30th July , 2016

Getting started with immutable.js in your React apps

Immutablejs is a library by facebook to give your immutable data structures. I'm aiming to only cover the very basics to get you started in your next React application. Immutable is very easy to get started with. You only need to deal with two data types in the beginning, which are represent arrays and objects in JS: Lists and Maps. As any other npm library, npm install --save immutable to get started.

Converting your data to Immutable data structures

The first thing you will need to do is to convert your data into JS. This could be static data, or it could be from an API. There's a couple ways you can do this, but the easiest way is to use the Immutable.fromJS() method. This deeply converts your JS Objects into Immutable data structures. All objects and arrays within the initial object or array will also be converted. So for instance in this example, the 'hobbies' property would be converted into a Immutable.List and every object within people would turn into Immutable.Map

import Immutable from 'immutable';

const people = [
    name: 'Jeff',
    age: 99,
    hobbies: ['climbing', 'pilates', 'slacklining']
    name: 'Leon',
    age: 100,
    hobbies: ['cycling']

const immutablePeople = Immutable.fromJS(people);

export {
  people: immutablePeople

Getting values from immutable data structures

The biggest difference between immutable data structures and objects/arrays is how you access their values. You can no longer use the dot notation. In this next example you can see I'm returning JSX to be shown inside a React component. Instead of simply doing person.name yo have to use the .get method to get a value within an object. Since Lists support the Array.map method, we can also use it to iterate through the List and return JSX.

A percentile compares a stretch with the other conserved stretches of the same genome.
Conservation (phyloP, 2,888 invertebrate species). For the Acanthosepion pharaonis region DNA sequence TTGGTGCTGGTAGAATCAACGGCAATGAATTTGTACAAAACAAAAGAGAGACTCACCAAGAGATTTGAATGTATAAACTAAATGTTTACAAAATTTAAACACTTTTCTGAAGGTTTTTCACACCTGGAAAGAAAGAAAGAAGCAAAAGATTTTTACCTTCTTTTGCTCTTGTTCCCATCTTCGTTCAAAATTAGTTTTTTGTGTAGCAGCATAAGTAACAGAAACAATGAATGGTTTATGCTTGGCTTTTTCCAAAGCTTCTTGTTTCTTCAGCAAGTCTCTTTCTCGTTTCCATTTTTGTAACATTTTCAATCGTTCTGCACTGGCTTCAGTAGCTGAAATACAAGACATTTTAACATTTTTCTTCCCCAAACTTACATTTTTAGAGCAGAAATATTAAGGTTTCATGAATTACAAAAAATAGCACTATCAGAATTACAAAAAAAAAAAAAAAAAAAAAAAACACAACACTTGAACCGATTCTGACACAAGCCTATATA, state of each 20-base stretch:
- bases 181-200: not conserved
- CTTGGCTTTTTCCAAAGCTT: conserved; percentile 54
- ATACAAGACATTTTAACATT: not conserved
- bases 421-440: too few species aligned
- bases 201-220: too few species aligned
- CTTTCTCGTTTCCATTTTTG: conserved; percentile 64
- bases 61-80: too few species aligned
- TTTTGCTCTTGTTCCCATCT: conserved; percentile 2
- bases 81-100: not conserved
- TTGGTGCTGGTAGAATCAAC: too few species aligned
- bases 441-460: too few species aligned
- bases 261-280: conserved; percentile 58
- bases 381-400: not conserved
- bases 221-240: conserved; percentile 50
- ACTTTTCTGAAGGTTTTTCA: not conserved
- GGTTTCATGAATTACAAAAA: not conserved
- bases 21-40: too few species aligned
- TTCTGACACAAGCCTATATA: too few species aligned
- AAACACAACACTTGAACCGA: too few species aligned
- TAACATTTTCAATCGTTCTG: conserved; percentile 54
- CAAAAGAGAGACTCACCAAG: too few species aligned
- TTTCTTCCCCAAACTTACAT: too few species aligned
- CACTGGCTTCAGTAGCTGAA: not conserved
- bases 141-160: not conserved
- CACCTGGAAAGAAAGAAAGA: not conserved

import { people }  from './fixtures.js' //import the file we just made

let peopleShow = people.map(person => (

Setting values on immutable data structures

Since you can't directly mutate a List or Map you will need to use the methods given to you. Lists have a lot of familiar methods, such as push or pop, but unlike their cousins, they don't mutate the list, they always return a new List. This works similar to using Array.filter or Array.map.

let numbers = Immutable.List([1, 2, 3]);
let car = Immutable.Map({ wheels: 4, brand: 'ferrari'}):

let moreNumbers = numbers.push(4, 5, 6); // [1, 2, 3, 4, 5, 6];
let moddedCar = car.set('spoiler', true);
moddedCar.get('spoiler') // true

Wrapping up

That's pretty much all you need to know to get started with Immutable. Immutable also has some other data types such as Sets, Stacks and Record, but they aren't necessary to learn right away. With what we've used above you can integrate this into React application easily and start to use the componentShouldUpdate lifecycle method to improve the performance of your React app. The React docs have an article on it here

Learning more